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Portola Reporter
Portola , California
December 14, 2016     Portola Reporter
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December 14, 2016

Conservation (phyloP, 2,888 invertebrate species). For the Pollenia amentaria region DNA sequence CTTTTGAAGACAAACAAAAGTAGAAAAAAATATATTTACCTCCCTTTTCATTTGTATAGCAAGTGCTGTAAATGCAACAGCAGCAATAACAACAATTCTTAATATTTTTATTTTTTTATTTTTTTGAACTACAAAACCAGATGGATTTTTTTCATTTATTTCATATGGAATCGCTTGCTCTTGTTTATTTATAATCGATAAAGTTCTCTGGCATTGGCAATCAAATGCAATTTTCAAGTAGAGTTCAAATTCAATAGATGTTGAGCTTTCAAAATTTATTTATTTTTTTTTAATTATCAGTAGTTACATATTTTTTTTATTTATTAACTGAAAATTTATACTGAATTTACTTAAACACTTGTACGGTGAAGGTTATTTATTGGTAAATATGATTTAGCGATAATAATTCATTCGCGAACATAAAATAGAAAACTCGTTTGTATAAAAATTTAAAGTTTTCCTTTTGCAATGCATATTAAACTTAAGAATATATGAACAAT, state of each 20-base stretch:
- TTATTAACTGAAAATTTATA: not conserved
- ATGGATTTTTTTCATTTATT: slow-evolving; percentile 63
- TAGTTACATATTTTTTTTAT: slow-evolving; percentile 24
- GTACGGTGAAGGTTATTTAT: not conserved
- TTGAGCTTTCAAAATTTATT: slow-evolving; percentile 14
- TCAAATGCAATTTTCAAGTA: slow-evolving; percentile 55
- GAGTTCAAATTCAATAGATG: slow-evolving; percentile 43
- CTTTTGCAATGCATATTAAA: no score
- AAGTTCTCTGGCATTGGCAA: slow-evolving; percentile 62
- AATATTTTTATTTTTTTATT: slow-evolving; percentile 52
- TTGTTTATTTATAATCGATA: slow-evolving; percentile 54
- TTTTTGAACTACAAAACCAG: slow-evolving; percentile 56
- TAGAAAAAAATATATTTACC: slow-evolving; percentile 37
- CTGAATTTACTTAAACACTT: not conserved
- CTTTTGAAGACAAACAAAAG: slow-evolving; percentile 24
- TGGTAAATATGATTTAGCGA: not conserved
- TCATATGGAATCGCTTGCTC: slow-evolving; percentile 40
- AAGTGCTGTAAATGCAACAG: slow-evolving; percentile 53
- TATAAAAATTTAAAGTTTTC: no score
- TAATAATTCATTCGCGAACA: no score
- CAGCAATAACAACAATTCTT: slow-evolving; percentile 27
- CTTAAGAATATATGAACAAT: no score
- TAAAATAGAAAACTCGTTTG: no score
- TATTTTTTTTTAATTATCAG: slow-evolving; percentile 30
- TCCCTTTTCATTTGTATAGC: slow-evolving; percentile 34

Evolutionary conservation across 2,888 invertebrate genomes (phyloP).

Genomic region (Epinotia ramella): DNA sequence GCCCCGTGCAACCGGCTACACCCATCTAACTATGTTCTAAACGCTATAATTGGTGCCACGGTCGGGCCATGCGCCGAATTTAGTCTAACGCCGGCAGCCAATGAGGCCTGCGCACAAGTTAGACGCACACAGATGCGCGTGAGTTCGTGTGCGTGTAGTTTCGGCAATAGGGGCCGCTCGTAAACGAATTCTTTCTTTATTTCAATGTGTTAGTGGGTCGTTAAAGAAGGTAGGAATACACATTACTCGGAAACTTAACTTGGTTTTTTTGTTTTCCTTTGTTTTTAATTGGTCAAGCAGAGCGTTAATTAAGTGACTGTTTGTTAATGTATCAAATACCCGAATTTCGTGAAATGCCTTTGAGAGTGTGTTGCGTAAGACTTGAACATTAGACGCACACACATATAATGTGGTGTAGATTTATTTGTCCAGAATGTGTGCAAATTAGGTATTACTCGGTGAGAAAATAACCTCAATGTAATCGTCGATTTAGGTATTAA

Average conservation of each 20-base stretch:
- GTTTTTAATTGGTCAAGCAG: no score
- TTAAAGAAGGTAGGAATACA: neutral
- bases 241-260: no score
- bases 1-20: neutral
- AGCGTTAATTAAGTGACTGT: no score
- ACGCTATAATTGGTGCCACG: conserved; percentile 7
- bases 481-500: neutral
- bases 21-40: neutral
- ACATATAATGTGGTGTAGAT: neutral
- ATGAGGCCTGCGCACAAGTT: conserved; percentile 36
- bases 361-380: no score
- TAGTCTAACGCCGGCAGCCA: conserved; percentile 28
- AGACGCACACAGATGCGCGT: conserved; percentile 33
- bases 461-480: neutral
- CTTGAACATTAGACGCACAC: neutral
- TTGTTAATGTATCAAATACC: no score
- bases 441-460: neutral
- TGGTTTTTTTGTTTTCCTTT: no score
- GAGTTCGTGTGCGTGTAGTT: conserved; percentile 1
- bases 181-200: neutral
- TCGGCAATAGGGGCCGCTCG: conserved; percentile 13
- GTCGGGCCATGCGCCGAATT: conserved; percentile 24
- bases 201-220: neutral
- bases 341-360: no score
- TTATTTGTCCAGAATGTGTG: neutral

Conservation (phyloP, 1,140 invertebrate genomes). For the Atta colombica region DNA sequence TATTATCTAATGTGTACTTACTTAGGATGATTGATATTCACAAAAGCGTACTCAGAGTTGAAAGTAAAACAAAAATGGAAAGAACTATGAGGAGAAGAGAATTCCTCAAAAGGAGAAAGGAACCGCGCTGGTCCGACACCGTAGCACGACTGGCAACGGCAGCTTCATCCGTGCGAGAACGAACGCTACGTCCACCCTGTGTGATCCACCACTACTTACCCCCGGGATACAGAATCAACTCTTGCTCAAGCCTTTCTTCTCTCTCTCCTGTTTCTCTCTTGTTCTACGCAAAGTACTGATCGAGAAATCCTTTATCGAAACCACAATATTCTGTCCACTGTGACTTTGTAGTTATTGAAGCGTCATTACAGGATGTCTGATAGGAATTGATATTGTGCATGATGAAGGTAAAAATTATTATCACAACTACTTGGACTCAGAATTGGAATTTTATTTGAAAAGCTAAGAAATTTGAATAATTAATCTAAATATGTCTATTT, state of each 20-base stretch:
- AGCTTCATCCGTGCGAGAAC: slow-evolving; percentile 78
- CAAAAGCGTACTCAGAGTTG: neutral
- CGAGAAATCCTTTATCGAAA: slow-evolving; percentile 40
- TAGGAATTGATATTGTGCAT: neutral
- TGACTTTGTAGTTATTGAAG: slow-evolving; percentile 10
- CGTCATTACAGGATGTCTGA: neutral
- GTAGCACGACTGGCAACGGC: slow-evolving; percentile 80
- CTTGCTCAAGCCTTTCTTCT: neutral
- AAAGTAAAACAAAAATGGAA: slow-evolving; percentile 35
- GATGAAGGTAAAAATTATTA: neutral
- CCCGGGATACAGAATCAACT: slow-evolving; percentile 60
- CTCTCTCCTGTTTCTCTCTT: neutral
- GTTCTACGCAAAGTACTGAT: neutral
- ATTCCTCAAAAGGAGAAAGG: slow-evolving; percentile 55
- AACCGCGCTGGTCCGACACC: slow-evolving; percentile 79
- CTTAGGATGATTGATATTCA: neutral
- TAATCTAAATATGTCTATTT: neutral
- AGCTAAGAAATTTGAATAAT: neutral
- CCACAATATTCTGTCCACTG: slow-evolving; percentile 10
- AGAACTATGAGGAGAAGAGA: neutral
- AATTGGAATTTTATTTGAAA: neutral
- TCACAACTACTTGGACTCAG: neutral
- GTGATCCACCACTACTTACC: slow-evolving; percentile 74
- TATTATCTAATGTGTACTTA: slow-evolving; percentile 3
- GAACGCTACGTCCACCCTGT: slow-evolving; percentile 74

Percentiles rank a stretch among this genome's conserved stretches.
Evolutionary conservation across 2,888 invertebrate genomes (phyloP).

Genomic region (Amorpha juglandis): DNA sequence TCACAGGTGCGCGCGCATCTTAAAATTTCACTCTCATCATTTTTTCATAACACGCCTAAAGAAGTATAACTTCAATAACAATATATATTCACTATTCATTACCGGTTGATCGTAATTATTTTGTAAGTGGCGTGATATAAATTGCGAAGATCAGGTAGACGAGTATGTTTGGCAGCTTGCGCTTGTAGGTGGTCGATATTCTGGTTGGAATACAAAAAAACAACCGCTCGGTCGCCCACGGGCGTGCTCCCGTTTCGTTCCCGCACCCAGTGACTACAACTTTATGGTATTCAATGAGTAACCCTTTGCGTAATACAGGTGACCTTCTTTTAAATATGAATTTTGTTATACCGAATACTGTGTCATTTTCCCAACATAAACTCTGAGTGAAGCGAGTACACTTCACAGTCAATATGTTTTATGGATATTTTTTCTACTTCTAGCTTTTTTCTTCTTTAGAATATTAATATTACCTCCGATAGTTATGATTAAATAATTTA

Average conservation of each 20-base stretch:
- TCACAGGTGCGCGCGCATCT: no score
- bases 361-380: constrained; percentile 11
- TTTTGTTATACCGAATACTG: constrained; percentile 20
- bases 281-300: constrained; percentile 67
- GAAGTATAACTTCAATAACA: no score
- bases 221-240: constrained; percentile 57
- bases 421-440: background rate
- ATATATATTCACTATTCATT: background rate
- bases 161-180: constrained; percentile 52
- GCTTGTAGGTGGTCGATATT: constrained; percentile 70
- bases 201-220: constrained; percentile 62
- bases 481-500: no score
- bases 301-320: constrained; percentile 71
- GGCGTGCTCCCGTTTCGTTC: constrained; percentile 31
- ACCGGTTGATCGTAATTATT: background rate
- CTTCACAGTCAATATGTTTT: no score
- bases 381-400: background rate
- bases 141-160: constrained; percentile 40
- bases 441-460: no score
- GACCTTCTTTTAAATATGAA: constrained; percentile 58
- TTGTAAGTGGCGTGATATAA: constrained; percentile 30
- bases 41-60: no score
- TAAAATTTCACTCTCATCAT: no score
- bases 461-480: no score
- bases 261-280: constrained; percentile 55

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Portola Reporter Wednesday, Dec. 14, 2016 3A Mari Erin Roth Staff Writer eroth@plurnasnews.com Dennis Kordalewski is still reliving the horror of events that ended his brother's life. "On May 16, 1991, my brother Stephen Kordalewski, was murdered near Lee Summit," said Dennis. "His body was found beside a dirt road, shot in the head, at close range more than once." The Rhode Island resident has committed to attend every parole hearing that convicted murderer Darrell Welch receives, "until I am 115," noted Dennis. Stephen Kordalewski was just 30 years old when his life ended. "Stephen was left on the side of the road like a dead animal," said Dennis about his brother. "No person deserves this." Welch is serving a 34-years- to-life sentence at Mule Creek State Prison in Ione where he is scheduled for a parole hearing at 8:30 a.m., Dec. 21. Welch had his first parole hearing scheduled earlier this mu erer up paro year on May 12. Dennis got on a Father's Day 1992," said plane at 3 a.m. on May 9 to Dennis. "I know Darrell Glenn attend that hearing. Welch can't be charged with District Attorney David my father's death but somehow Hollister also traveled to Mule he contributed to it," Dennis Creek State Prison to attend wrote to the parole board the hearing. "I make an effort saying he feels he has received to attend every 'lffer' hearing," a life sentence himself, "I am a said Hollister, who travels prisoner of the horror of throughout the state to Stephen's death for the rest of accomplish that task. his life." "I recognize the importance In the letter of protest Dennis of those hearings for the pointed out that Welch had just surviving family members and been paroled when he the community," said Hollister, committed the murder. who commented that he seeks "My brother Stephen will not to do his best to assure justice get a parole from death. I will continues to be served, not get a parole from the On the day of the hearing, sorrow and pain in my heart May 12, the parole board at and mind over the violent Mule Creek State Prison crime Welch committed to decided to postpone the Stephen," said the surviving hearing for Welch. brother. Stephen's brother Dennis Speaking with Dennis in admitted he was surprised and December while he prepared disappointed, but said, "I for the long trip west to attend remain committed." the parole hearing, he said, With a new parole hearing "Darrell Glenn Welch has date of Wednesday, Dec. 21, already demonstrated his lack both Hollister and Dennis of respect for human life and Kordalewski have made plans property." to be there. That, Dennis says, is why he "My Dad died one year after will not be recommending Stephen on the night of parole for Darrell Glenn Welch. The Co~n~v Ye s'spaper... @2$th year of continuous Qulncy, California 95971 {916 283 0800 ,r sl Former resident of Cromberg and current resident of Mule Creek State Prison, Darrell Glenn Welch, left, is led into court May 21, 1991 by a sheriff's deputy along with another unidentified prisoner in an unrelated case. Welch was convicted of the shooting death of Stephen Kordalewski near Lee Summit on May 16, 1991, and is serving a 34-years to life prison sentence. File photo li Rescued sister still under Plumas County jurisdiction Debra Moore Salinas. Huntsman and herweek, Steve Somers, the him is the wellbeing of the Managing Editor companion, a then deputy district attorney children. dmoore@plumasnews.com 17-year-old Gonzalo Curiel, from Monterey County who "These kids need to heal had arrived in Quincy on is prosecuting the case, and it's hard for them to Dec. 11 marked the Dec. 7 and had been staying shared some of how the heal when they know they one-year anniversary of the with friends, little girl is doing, may have to go into court rescue of an abused young In addition to the young "She's had a number of and testify," he said. girl in East Quincy, which girl, Huntsman's 12-year-old surgeries to repair her "They've all suffered in turn led to the discovery twins were with them. injuries and she's doing well because of this." of her dead siblings in a The girl was transported physically," Somers said.There is also the concern Redding storage unit. to Plumas District Hospital "And she seems to be in that the longer it takes, the "This time of year will roll and Huntsman and Curiel pretty good spirits." more the children could around and you will were arrested that evening. Last year Plumas County forget. remember that you saved a After intensive residents and people around However, Somers is life," Elliott Smart said of questioning by law the world responded to the balancing those concerns what he told his employees enforcement, Curiel told little girl's story sending against the need to proceed as the anniversary them where to find the money and gifts. Somers by the book and not rush approached. Smart is bodies of the girl's two said a portion of that money justice. "If we go too fast and director of Plumas County younger siblings -- a was used to pay for surgery push too hard, an appellate Social Services and it was 3-year-old girl and 6-year-old to her jaw. court could become his employees along with boy, Delylah and Shaun While he couldn't disclose involved." SheriWs Office personnel Tara. They also had been in her current location or A change in defense who removed a then the care of Huntsman, details of her living lawyers has deiayed the 9-year-old from her following the death of their situation, he did say that case, but all parties are life-threatening mother, who was she was being well cared for scheduled to be in court circumstances. Huntsman's sister, in a loving home. Plumas Jan. 13 to set a trial date. A child welfare check Dec. The children's bodies County's Child ProtectiveSomers and his team were 11, 2015, led to the discovery v ere found in plastic bins in Services is still in charge of in Quincy in November to of a young girl locked in a a storage locker in Redding. the girl's care. meet with Sheriffs Office vehicle. Though the couple was Somers said that she as personnel, the District The girl weighed about 40 originally arrested in well as the twin children of Attorney's office, Child pounds, had broken bones Plumas County, it was Huntsman are working withProtective Services and in her shoulder, broken determined that the deaths therapists, civilian witnesses. fingers, a dislocated jaw and and the bulk of abuse At some point these Somers was highly teeth that were missing or occurred in their home inchildren could be called on complimentary of local law loose. Salina so they vere to testify. Somers wants to enforcement and CPS. "It's The girl had been under returned to Monterey go trial as soon as possible just amazing how much the care of her aunt, Tami County to stand trial, for a variety of reasons, but cooperation we've been Joy Huntsman, then 39, of During an interview last of paramount concern to receiving," he said. I moon, in Make sure you can see it, with your bright, clear eyes! Jonathan Friden, O.D. 68 Central Ave. Quincy 283-2020 www. fridenoptometry.com Complete vision and eye care, Optomelrists and Ophthahnoh@sts ~u staff, Vis,{~, and Eye examinations, treatment of eye disease, cataract surgery, foreign body removal, threshold visual field analysis, contact lenses, glasses large selection of inexpensive to designer eyewear), low vision aids for the visually impaired, and vision therapy for learning related vision problems. Meetings set for fisheries enhancement Come learn about the latest efforts to enact informed, comprehensive fishery enhancement in the Feather River Basin at two public meetings. The first meeting will be held Tuesday, Dec. 20, at 7 p.m., in the Almanor Recreation Center, 102 Meadowbrook Loop. The second meeting will be held Wednesday, Dec. 21, at 7 p.m., in the Quincy library meeting room, 445 Jackson St. Light refreshments will be provided at both meetings. The Upper Feather River Basin-Wide Native Fish Assessment and Improvement Strategy is a collaborative effort of Trout Unlimited, Sierra Institute for Community & Environment and the U.S. Forest Service, which are seeking community feedback and input on their approach toward prioritizing areas for fishery enhancement throughout the Upper Feather River Basin above Lake Oroville. This effort is made possible in part by funding from Plumas National Forest.